boycott

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Earlier this year science-fiction fans were elated to see the first footage from Ender’s Game, and now it’s like nobody wants to go near it. Due to the views on same-sex relationships and gay rights from Ender’s Game author, Orson Scott Card, the film has become a public relations disaster, with many fans looking to boycott the film. In the eyes of Lionsgate that is the kiss of death for their hopes of a future franchise hit.

In order to try to quell the fire Orson released a statement requesting we show tolerance to his intolerance, which only increased the call for more boycotts. For a multi-million dollar production like Ender’s Game that spells disaster and Lionsgate, the parent company of Summit Entertainment, have had enough of the controversy. Looking to distance themselves from the views of Card and referencing their own beliefs towards the LGBT community, the studio has released a statement of their very own.

How it will be received remains to be seen, but here’s a look at the full statement via Deadline:

As proud longtime supporters of the LGBT community, champions of films ranging from Gods and Monsters to The Perks of Being a Wallflower and a company that is proud to have recognized same-sex unions and domestic partnerships within its employee benefits policies for many years, we obviously do not agree with the personal views of Orson Scott Card and those of the National Organization for Marriage. However, they are completely irrelevant to a discussion of Ender’s Game. The simple fact is that neither the underlying book nor the film itself reflect these views in any way, shape or form. On the contrary, the film not only transports viewers to an entertaining and action-filled world, but it does so with positive and inspiring characters who ultimately deliver an ennobling and life-affirming message. Lionsgate will continue its longstanding commitment to the LGBT community by exploring new ways we can support LGBT causes and, as part of this ongoing process, will host a benefit premiere for Ender’s Game.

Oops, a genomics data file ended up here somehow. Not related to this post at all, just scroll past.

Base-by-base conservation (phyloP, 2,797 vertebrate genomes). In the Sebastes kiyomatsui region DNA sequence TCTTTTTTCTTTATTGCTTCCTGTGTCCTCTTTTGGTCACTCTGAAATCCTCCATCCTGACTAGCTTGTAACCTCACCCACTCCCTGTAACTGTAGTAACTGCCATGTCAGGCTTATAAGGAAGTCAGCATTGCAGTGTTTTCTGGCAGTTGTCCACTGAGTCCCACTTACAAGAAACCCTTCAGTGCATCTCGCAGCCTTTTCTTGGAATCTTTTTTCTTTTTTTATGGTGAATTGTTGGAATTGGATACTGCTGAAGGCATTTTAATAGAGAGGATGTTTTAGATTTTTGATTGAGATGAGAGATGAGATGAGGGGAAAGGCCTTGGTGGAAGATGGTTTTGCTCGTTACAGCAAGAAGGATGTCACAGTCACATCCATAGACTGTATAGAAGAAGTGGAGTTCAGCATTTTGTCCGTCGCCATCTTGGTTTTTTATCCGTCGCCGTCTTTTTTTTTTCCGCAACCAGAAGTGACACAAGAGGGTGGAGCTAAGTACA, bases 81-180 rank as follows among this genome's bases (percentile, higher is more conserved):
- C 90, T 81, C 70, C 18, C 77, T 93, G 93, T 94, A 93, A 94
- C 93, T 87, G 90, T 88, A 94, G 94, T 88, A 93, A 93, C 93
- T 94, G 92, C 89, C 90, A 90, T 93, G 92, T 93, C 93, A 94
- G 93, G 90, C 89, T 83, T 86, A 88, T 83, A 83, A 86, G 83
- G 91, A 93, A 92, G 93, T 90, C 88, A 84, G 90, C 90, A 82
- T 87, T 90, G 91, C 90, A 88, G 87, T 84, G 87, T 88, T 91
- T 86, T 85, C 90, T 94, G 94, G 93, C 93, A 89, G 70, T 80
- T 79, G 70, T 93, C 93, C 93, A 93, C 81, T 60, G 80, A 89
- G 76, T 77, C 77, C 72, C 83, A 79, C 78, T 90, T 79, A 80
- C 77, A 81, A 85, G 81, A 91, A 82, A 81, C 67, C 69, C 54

How does this make you feel? Will a future fundraiser in the form of a benefit premiere for the LGBT community help or hinder Lionsgate’s promotion of Ender’s Game? Should something more be done about Orson?

Ender’s Game is in theaters everywhere November 1st.

Source: /Film

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The Ender’s Game series has, over the years , become one of the most popular and critically acclaimed franchises in science fiction literature. However, its author’s political views are controversial to say the least.

Orson Scott Card has become almost as famous (or infamous) for his homophobia as he has for his novel writing. He has, in the past, advocated open rebellion and revolution against the federal government should gay marriage be legalized, and he is a board member of the ultra right-wing anti-marriage equality group: the National Organization for Marriage (NOM).

Now if Card’s opinions were nothing more than a private matter with no bearing on his public life, then there would be no reason to object, but when an author uses his position, money, and fame to advance what many would call a hateful agenda, it becomes understandable that many in the public might seek to deny him revenue by boycotting his works.

Not long after the cinematic version of Ender’s Game was announced, Geeks OUT!, an organization which speaks for the LGBTF portion of the nerd community, started a boycott website against the film called Skip Ender’s Game.

In response, Card released this statement to Entertainment Weekly:

Ender’s Game is set more than a century in the future and has nothing to do with political issues that did not exist when the book was written in 1984.

With the recent Supreme Court ruling, the gay marriage issue becomes moot.  The Full Faith and Credit clause of the Constitution will, sooner or later, give legal force in every state to any marriage contract recognized by any other state.

Now it will be interesting to see whether the victorious proponents of gay marriage will show tolerance toward those who disagreed with them when the issue was still in dispute.

Orson Scott Card

Personally, and I do NOT speak for Nerd Bastards here: I wouldn’t give the man a penny – and I’d actually have more respect for him if he’d stuck to his guns come hell or high water, instead of this half-assed attempt to minimize the issue away.

Source: Blastr